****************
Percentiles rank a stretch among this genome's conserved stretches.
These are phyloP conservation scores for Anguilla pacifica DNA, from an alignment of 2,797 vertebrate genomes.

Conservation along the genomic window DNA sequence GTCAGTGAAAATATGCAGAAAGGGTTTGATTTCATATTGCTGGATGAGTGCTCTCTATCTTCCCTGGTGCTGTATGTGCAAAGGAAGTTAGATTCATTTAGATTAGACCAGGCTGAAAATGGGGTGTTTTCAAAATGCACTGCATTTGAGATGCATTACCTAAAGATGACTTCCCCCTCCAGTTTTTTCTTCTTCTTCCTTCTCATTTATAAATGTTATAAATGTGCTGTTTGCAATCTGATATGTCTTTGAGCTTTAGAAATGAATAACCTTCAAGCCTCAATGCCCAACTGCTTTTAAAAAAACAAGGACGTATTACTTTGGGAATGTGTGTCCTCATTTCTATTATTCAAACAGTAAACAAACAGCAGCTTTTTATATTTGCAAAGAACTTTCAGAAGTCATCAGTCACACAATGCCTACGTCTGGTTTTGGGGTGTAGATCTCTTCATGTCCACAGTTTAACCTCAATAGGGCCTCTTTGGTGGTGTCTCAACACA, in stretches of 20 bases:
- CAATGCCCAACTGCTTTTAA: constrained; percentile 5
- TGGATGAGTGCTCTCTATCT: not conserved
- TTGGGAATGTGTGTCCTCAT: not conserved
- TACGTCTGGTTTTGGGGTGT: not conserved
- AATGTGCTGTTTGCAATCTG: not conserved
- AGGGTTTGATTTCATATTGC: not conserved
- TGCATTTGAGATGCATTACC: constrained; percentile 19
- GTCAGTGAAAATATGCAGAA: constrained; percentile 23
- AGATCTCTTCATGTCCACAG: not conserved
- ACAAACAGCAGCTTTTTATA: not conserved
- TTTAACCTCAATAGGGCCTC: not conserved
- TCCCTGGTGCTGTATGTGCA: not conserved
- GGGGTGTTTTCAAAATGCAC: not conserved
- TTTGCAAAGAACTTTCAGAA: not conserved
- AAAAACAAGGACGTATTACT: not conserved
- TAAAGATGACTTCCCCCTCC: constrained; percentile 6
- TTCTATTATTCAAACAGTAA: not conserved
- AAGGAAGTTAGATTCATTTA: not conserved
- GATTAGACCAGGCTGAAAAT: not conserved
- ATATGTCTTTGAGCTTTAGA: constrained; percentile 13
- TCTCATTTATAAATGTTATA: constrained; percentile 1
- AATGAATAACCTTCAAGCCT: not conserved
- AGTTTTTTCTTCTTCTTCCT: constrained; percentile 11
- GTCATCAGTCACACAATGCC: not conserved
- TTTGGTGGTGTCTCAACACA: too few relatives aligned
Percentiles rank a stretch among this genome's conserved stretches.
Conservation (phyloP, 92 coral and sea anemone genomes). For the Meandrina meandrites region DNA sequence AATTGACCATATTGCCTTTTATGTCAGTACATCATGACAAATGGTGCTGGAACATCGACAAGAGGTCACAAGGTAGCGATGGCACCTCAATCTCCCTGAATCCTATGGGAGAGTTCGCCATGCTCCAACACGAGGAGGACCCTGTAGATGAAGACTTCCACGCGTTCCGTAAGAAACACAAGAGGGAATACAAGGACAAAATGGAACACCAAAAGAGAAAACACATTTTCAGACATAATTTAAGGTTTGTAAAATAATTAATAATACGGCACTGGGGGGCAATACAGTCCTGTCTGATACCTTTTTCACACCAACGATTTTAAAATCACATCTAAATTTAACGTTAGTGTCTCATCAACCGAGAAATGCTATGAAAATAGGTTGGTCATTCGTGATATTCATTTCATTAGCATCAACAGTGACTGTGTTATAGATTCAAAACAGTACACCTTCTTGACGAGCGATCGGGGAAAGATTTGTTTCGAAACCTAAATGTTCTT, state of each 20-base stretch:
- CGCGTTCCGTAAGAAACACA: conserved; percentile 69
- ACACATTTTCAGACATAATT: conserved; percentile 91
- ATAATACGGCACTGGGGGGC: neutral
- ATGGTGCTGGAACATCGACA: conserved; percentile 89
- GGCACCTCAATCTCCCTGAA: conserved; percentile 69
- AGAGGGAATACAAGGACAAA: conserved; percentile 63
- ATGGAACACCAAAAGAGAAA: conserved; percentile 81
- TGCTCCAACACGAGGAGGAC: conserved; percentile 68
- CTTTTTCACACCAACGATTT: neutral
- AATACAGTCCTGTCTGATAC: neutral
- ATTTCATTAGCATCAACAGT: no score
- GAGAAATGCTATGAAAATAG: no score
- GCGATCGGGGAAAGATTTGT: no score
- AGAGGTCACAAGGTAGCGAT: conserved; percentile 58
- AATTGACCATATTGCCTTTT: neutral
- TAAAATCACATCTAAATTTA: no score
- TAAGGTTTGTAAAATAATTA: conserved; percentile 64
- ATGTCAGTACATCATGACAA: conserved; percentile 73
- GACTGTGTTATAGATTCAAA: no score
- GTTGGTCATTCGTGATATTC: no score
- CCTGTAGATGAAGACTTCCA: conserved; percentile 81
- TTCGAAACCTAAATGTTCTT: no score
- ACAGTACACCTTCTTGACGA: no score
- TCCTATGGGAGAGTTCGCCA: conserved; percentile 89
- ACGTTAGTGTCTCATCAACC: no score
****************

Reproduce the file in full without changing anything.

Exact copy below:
Percentiles rank a stretch among this genome's conserved stretches.
These are phyloP conservation scores for Anguilla pacifica DNA, from an alignment of 2,797 vertebrate genomes.

Conservation along the genomic window DNA sequence GTCAGTGAAAATATGCAGAAAGGGTTTGATTTCATATTGCTGGATGAGTGCTCTCTATCTTCCCTGGTGCTGTATGTGCAAAGGAAGTTAGATTCATTTAGATTAGACCAGGCTGAAAATGGGGTGTTTTCAAAATGCACTGCATTTGAGATGCATTACCTAAAGATGACTTCCCCCTCCAGTTTTTTCTTCTTCTTCCTTCTCATTTATAAATGTTATAAATGTGCTGTTTGCAATCTGATATGTCTTTGAGCTTTAGAAATGAATAACCTTCAAGCCTCAATGCCCAACTGCTTTTAAAAAAACAAGGACGTATTACTTTGGGAATGTGTGTCCTCATTTCTATTATTCAAACAGTAAACAAACAGCAGCTTTTTATATTTGCAAAGAACTTTCAGAAGTCATCAGTCACACAATGCCTACGTCTGGTTTTGGGGTGTAGATCTCTTCATGTCCACAGTTTAACCTCAATAGGGCCTCTTTGGTGGTGTCTCAACACA, in stretches of 20 bases:
- CAATGCCCAACTGCTTTTAA: constrained; percentile 5
- TGGATGAGTGCTCTCTATCT: not conserved
- TTGGGAATGTGTGTCCTCAT: not conserved
- TACGTCTGGTTTTGGGGTGT: not conserved
- AATGTGCTGTTTGCAATCTG: not conserved
- AGGGTTTGATTTCATATTGC: not conserved
- TGCATTTGAGATGCATTACC: constrained; percentile 19
- GTCAGTGAAAATATGCAGAA: constrained; percentile 23
- AGATCTCTTCATGTCCACAG: not conserved
- ACAAACAGCAGCTTTTTATA: not conserved
- TTTAACCTCAATAGGGCCTC: not conserved
- TCCCTGGTGCTGTATGTGCA: not conserved
- GGGGTGTTTTCAAAATGCAC: not conserved
- TTTGCAAAGAACTTTCAGAA: not conserved
- AAAAACAAGGACGTATTACT: not conserved
- TAAAGATGACTTCCCCCTCC: constrained; percentile 6
- TTCTATTATTCAAACAGTAA: not conserved
- AAGGAAGTTAGATTCATTTA: not conserved
- GATTAGACCAGGCTGAAAAT: not conserved
- ATATGTCTTTGAGCTTTAGA: constrained; percentile 13
- TCTCATTTATAAATGTTATA: constrained; percentile 1
- AATGAATAACCTTCAAGCCT: not conserved
- AGTTTTTTCTTCTTCTTCCT: constrained; percentile 11
- GTCATCAGTCACACAATGCC: not conserved
- TTTGGTGGTGTCTCAACACA: too few relatives aligned
Percentiles rank a stretch among this genome's conserved stretches.
Conservation (phyloP, 92 coral and sea anemone genomes). For the Meandrina meandrites region DNA sequence AATTGACCATATTGCCTTTTATGTCAGTACATCATGACAAATGGTGCTGGAACATCGACAAGAGGTCACAAGGTAGCGATGGCACCTCAATCTCCCTGAATCCTATGGGAGAGTTCGCCATGCTCCAACACGAGGAGGACCCTGTAGATGAAGACTTCCACGCGTTCCGTAAGAAACACAAGAGGGAATACAAGGACAAAATGGAACACCAAAAGAGAAAACACATTTTCAGACATAATTTAAGGTTTGTAAAATAATTAATAATACGGCACTGGGGGGCAATACAGTCCTGTCTGATACCTTTTTCACACCAACGATTTTAAAATCACATCTAAATTTAACGTTAGTGTCTCATCAACCGAGAAATGCTATGAAAATAGGTTGGTCATTCGTGATATTCATTTCATTAGCATCAACAGTGACTGTGTTATAGATTCAAAACAGTACACCTTCTTGACGAGCGATCGGGGAAAGATTTGTTTCGAAACCTAAATGTTCTT, state of each 20-base stretch:
- CGCGTTCCGTAAGAAACACA: conserved; percentile 69
- ACACATTTTCAGACATAATT: conserved; percentile 91
- ATAATACGGCACTGGGGGGC: neutral
- ATGGTGCTGGAACATCGACA: conserved; percentile 89
- GGCACCTCAATCTCCCTGAA: conserved; percentile 69
- AGAGGGAATACAAGGACAAA: conserved; percentile 63
- ATGGAACACCAAAAGAGAAA: conserved; percentile 81
- TGCTCCAACACGAGGAGGAC: conserved; percentile 68
- CTTTTTCACACCAACGATTT: neutral
- AATACAGTCCTGTCTGATAC: neutral
- ATTTCATTAGCATCAACAGT: no score
- GAGAAATGCTATGAAAATAG: no score
- GCGATCGGGGAAAGATTTGT: no score
- AGAGGTCACAAGGTAGCGAT: conserved; percentile 58
- AATTGACCATATTGCCTTTT: neutral
- TAAAATCACATCTAAATTTA: no score
- TAAGGTTTGTAAAATAATTA: conserved; percentile 64
- ATGTCAGTACATCATGACAA: conserved; percentile 73
- GACTGTGTTATAGATTCAAA: no score
- GTTGGTCATTCGTGATATTC: no score
- CCTGTAGATGAAGACTTCCA: conserved; percentile 81
- TTCGAAACCTAAATGTTCTT: no score
- ACAGTACACCTTCTTGACGA: no score
- TCCTATGGGAGAGTTCGCCA: conserved; percentile 89
- ACGTTAGTGTCTCATCAACC: no score